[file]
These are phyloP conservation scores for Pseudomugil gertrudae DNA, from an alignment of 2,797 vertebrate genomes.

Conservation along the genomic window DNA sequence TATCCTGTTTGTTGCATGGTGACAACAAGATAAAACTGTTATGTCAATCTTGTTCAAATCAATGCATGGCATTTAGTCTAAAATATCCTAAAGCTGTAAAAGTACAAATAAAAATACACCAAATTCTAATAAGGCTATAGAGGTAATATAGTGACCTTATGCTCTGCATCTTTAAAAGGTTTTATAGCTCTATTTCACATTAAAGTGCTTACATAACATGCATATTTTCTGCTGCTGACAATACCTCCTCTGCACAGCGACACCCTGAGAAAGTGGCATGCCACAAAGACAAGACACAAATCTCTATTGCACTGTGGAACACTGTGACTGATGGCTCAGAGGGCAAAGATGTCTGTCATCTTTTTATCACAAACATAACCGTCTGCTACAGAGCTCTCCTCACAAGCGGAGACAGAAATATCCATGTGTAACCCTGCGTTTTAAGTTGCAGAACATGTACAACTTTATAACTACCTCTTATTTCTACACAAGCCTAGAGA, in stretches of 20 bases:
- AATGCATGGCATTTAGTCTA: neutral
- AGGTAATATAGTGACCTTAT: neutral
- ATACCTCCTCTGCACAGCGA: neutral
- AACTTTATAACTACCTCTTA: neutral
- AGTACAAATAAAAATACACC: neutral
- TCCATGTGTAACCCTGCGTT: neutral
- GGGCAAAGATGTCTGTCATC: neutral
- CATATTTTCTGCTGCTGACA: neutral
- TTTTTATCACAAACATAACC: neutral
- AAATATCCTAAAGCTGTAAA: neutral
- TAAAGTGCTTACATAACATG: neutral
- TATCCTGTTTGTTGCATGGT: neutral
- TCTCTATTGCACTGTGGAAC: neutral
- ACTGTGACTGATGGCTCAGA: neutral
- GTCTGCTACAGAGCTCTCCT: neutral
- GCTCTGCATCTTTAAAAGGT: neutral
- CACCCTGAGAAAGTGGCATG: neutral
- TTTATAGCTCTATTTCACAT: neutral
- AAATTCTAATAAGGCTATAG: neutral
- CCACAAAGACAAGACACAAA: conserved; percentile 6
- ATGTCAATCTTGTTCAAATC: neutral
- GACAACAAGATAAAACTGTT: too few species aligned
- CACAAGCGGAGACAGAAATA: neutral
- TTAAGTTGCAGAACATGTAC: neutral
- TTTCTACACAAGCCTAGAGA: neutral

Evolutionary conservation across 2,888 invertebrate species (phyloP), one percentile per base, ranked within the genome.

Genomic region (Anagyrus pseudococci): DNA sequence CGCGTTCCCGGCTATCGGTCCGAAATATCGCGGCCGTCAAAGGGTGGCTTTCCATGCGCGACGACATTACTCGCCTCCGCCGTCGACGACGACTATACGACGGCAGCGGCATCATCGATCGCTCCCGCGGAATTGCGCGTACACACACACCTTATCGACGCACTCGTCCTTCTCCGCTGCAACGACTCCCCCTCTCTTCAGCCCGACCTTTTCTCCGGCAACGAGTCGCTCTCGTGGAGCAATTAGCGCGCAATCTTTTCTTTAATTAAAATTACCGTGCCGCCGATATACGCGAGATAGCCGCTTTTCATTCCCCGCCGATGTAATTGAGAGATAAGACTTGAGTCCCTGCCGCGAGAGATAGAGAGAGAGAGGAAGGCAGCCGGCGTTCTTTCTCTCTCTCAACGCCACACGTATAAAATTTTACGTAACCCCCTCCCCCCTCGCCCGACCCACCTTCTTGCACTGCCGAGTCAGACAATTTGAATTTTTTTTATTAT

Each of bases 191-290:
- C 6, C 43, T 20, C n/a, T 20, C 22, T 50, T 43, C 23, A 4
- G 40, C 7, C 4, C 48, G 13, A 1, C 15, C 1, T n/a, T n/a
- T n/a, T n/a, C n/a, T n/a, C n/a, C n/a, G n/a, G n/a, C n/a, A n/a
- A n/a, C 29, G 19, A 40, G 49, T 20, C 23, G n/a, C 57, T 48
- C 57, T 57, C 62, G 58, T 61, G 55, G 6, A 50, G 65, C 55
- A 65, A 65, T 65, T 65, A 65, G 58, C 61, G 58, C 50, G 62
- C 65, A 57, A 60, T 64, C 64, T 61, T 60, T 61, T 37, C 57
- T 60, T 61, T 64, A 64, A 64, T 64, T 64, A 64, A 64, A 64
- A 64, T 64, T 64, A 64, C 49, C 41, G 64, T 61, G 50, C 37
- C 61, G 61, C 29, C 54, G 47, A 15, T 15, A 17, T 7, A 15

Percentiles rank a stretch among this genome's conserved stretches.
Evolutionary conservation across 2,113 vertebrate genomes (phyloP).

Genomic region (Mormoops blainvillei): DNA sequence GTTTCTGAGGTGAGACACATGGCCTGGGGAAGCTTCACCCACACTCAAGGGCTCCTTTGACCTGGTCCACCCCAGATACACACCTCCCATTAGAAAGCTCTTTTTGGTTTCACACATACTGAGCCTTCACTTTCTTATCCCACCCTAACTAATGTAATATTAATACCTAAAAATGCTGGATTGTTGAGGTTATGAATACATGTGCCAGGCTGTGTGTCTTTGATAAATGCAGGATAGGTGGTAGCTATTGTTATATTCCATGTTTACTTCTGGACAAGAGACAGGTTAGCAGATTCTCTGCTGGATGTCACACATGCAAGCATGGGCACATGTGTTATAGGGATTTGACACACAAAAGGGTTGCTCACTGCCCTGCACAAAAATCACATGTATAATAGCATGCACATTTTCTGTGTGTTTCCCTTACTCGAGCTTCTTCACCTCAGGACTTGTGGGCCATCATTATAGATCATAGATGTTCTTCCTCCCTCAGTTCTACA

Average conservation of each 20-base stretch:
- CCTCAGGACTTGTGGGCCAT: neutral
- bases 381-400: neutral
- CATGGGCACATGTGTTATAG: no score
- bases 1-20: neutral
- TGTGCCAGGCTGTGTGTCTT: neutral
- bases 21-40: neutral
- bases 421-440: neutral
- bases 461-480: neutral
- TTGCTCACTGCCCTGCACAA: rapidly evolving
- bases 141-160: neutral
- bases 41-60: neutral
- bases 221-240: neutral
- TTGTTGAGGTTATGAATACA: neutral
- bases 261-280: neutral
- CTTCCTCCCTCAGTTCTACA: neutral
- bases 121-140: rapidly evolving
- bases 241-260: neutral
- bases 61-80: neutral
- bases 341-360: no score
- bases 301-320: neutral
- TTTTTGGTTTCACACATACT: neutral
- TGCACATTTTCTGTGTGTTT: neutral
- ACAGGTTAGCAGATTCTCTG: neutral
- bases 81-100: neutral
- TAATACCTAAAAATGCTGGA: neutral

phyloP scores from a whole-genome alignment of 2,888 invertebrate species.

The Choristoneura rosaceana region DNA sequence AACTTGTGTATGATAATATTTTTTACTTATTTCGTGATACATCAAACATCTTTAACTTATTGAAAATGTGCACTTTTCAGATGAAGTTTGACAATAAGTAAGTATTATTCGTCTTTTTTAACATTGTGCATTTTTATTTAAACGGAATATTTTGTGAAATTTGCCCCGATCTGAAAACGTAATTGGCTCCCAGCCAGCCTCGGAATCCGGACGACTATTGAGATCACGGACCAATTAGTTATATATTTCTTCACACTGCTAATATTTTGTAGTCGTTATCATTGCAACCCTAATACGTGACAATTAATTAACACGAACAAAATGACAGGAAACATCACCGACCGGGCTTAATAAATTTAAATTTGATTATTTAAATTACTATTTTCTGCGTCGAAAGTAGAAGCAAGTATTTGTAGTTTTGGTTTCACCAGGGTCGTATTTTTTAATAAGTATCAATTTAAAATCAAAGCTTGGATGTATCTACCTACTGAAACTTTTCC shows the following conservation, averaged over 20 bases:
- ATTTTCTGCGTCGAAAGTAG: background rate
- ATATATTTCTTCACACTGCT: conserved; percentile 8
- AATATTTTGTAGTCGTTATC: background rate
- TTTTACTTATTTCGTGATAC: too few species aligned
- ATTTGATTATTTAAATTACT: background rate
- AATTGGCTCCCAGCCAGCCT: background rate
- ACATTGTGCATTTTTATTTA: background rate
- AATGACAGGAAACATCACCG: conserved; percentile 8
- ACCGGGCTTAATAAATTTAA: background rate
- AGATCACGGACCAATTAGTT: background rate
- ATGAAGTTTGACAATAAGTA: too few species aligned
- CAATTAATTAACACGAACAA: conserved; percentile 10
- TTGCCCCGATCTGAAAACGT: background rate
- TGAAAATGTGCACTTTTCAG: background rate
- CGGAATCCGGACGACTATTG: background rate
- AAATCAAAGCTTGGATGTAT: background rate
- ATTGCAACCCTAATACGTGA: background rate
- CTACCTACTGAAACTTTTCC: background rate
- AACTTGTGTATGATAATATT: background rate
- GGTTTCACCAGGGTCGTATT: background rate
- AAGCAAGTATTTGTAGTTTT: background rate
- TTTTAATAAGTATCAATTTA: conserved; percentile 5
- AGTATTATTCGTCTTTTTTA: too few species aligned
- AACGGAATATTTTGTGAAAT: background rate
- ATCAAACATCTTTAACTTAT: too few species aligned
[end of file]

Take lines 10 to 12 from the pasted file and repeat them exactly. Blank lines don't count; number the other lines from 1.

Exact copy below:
- CATATTTTCTGCTGCTGACA: neutral
- TTTTTATCACAAACATAACC: neutral
- AAATATCCTAAAGCTGTAAA: neutral